In 2007, the Dubai property market was booming like no other. At auctions in the city, houses were sold within seconds of the launch, and the same flat sold again at a 10-15% profit a few minutes later. The hype was like nothing before. A huge influx of foreign direct investment and the government’s use of considerable natural reserves to cater to numerous tourists and businesses meant that Dubai was booming, and the property market shot up with it.
A housing bubble was created and after the financial crash in 2008, the Dubai property market fell spectacularly. For example, apartment prices dropped from almost £900 per sq. foot on average to £500 in downtown Bur Dubai, and to £300 in the affluent marina. According to one global investment house, prices on the Palm Jumeriah dropped by 60%, and transactions dropped from 500 per month to just 20. Speculation, along with the foreign and government investment, had undoubtedly pushed prices up to an unjustified high. However, with the global fall in confidence after the crash, and a notoriously loose monetary policy in Dubai, property prices plummeted. Jobs were scarce, little investment occurred, and natural resources were depleted, having been consumed to fund the rapid development in the period leading up to the crash. For example, even though Dubai has dwindling oil resources, 2008/9 was the first year total UAE production actually fell. Global Property guide reported that projects totaling $582 billion were put on hold with many houses and flats left unoccupied. One of the defining images of the crash was cars covered in dust, left at Dubai airport as people fled the city with, financially, what little they had left.
Today, however, Dubai is back on its feet. House prices have risen at a good rate in the last several years. Asteco reported in Q2 of 2014 that apartment prices were up 3% and villa prices up 6%. Confidence has returned to the Middle East, and aided by considerable natural resources from Abu Dhabi (the UAE’s capital), Dubai has seen economic growth.
Abu Dhabi covers 80% of the total UAE land and borders Saudi Arabia, giving the city easy access to the oil. With plenty of state autonomy, Abu Dhabi has almost complete monopolistic control of the UAE oil resources. Abu Dhabi has been propping up Dubai and now new projects are suddenly being initiated all over the city. These include a park one third larger than London’s Hyde Park, 100 more hotels, and the world’s largest shopping centre. This increase in civil engineering investment has catapulted Dubai’s economy and property market once again to prices near the pre-crisis level. Banks are also lending again to large construction agencies like Emaar and Nakheel. Reuters reported that construction loans jumped 40.1% from last year after a 16 month lull. However, when compared to general loan increases, which were 8.8%, a worrying equation appears: while money is there to build, consumers are not taking out as many loans, which could leave excess supply. Consultants at Knight Frank said that in Q1 of 2014, house prices rose 27.7%. Dubai’s property market has posted the fastest year-on-year rise of any of the world’s major markets.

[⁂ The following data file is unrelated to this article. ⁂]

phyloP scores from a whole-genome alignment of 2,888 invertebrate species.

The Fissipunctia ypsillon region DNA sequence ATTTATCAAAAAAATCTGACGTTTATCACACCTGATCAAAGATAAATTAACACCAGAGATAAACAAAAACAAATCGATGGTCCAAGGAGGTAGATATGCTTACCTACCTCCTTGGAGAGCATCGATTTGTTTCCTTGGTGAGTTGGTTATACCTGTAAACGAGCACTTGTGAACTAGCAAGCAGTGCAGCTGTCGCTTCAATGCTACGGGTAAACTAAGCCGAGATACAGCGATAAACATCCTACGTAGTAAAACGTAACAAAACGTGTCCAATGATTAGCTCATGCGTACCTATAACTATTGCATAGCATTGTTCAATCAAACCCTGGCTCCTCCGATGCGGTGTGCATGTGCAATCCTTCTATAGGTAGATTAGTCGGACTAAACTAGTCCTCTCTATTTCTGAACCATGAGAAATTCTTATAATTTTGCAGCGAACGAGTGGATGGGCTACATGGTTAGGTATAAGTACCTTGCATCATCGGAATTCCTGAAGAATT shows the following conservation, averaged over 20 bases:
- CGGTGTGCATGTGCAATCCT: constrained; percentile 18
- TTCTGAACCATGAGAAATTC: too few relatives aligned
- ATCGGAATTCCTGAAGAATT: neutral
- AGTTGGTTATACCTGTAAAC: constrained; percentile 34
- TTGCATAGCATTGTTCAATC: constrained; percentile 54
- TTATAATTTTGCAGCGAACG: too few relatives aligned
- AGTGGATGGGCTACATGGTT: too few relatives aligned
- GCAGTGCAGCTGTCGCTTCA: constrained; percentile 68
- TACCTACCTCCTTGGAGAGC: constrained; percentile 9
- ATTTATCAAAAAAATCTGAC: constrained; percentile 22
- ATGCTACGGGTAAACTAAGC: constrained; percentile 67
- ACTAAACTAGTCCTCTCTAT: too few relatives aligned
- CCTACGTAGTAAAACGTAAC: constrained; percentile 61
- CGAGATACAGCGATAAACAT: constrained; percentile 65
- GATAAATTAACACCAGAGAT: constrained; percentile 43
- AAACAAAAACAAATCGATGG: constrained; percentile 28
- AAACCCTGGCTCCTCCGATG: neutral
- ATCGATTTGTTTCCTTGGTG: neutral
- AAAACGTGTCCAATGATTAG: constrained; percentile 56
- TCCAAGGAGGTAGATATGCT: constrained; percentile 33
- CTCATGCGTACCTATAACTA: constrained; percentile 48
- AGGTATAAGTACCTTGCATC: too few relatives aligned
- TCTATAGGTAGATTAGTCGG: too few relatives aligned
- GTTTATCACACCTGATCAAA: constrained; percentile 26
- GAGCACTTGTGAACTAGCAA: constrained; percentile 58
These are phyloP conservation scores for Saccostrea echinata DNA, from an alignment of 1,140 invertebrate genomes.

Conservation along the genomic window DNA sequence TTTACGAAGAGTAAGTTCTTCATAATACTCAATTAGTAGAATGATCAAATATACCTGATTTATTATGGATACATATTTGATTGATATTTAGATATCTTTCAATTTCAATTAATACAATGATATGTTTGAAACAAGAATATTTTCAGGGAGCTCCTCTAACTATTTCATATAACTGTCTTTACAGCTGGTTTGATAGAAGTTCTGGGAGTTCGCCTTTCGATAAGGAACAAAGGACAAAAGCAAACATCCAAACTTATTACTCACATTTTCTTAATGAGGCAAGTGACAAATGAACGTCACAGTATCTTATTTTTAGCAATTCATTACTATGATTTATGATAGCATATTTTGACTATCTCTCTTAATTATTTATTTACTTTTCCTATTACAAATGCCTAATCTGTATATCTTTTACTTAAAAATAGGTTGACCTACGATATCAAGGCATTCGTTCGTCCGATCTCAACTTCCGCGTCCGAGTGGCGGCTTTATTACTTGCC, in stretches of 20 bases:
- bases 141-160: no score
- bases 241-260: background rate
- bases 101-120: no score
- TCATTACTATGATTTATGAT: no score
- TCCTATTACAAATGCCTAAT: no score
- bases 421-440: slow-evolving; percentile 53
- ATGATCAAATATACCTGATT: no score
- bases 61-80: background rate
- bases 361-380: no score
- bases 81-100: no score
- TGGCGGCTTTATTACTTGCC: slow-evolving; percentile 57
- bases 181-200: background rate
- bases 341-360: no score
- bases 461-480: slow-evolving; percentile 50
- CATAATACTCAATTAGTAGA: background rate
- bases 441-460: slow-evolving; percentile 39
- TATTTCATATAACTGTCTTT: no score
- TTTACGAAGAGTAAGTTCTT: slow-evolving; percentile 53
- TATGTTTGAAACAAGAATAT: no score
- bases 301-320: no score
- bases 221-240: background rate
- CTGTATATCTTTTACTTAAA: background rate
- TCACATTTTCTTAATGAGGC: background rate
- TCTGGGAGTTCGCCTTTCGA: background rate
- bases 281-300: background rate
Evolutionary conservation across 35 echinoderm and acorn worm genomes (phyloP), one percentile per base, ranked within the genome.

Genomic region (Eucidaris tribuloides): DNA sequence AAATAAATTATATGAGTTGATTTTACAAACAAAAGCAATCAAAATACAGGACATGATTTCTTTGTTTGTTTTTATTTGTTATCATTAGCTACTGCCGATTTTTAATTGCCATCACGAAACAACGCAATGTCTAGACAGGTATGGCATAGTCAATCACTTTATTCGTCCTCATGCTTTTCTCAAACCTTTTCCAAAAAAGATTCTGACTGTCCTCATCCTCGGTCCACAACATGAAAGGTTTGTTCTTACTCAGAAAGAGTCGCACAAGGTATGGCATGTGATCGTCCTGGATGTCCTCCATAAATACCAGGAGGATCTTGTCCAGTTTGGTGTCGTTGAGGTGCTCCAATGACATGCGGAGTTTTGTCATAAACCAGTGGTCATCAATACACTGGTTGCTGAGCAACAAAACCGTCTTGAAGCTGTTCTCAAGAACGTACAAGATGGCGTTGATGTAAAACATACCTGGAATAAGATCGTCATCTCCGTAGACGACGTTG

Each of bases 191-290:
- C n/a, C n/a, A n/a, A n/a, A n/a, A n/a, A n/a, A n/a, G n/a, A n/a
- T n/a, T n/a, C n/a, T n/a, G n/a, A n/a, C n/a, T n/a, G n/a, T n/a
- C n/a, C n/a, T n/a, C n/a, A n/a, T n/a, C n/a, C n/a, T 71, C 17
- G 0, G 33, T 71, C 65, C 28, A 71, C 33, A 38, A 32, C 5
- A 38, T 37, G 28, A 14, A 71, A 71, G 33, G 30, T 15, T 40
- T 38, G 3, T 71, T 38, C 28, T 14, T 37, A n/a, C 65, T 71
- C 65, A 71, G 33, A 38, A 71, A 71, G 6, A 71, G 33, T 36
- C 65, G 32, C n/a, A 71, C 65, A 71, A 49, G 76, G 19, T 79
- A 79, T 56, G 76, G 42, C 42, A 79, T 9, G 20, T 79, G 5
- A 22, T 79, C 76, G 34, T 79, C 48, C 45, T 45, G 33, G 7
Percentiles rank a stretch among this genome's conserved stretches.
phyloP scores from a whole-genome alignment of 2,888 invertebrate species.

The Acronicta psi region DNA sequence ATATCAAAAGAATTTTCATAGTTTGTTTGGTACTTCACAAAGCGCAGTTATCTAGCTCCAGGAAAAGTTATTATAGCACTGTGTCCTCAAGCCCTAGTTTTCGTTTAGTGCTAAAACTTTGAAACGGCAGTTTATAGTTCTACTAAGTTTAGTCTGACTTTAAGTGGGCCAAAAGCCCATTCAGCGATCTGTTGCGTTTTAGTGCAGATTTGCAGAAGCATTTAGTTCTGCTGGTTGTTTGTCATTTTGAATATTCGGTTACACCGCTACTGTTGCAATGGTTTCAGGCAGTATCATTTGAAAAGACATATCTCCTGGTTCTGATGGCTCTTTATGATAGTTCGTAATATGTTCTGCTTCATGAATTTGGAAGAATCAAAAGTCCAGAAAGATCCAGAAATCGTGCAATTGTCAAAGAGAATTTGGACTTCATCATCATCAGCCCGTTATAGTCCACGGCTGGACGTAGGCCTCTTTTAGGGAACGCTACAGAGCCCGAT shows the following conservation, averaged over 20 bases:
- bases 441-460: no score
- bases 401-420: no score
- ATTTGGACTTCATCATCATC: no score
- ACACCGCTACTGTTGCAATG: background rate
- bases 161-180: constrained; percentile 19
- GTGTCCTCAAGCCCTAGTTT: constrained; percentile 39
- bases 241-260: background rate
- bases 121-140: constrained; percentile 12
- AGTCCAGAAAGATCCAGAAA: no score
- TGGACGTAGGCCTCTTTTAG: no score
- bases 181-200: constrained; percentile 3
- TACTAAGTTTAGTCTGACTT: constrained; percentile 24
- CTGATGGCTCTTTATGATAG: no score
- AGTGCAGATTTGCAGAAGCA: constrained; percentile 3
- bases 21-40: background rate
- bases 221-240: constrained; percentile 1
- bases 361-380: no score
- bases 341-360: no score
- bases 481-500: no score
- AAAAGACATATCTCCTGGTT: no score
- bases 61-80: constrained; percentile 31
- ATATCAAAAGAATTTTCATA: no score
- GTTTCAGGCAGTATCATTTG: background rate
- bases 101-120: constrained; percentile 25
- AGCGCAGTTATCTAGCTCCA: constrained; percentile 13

With the recent announcement that the world Expo 2020 will be held in Dubai, another stream of investment will soon be injected into the city as hotels, flats and offices are built. Pushed by the Dubai government as an aid to fast-paced growth, the city has Expo fever. Posters, banners and even phone cases lauding the Expo are everywhere.
The question remains: Is this growth all artificial and is another bubble being created? Almost directly after the Expo announcement, house prices jumped close to pre-crisis peaks showing definite signs of a bubble. The Land Department said that the price increases were due to the strong economy but it is possible there is another side to the story. Maybe a bubble is being created but officials don’t want to damage confidence. The current rate of economic growth is unstable in Dubai and it will stop eventually. Every economy experiences cycles. Simon Williams, HSBC’s chief economist for the region said “Such a huge increase in lending is simply not consistent with economic order and stable asset prices”. Dubai’s growth is very much reliant on foreign investment. If confidence falls or if there is general tightening of monetary policy around the world that reduces investment in Dubai, it could trigger another economic collapse. Dubai is thus left vulnerable to market forces and radical swings while its lax Economic Department continues to bank on foreign trade and almost disregards the need to enhance the balance sheet.
Overall, it seems Dubai has recovered from a terrible financial crisis, but have they learnt from their mistake? Perhaps not as they keep borrowing and relying on foreign investment for growth, which delivers quick but unsustainable results. At the moment, prices aren’t quite at pre-crisis levels, as the crash drove some second tier developers out of the market for good. However, when Expo 2020 comes around, house prices could reach their pre-crisis levels and spark a bursting of the exponentially growing bubble.
Driving down Jumeriah Beach Road and Sheikh Zayed Road, it is clear to see that affluence has returned to the city of Dubai, but just how long will it stay?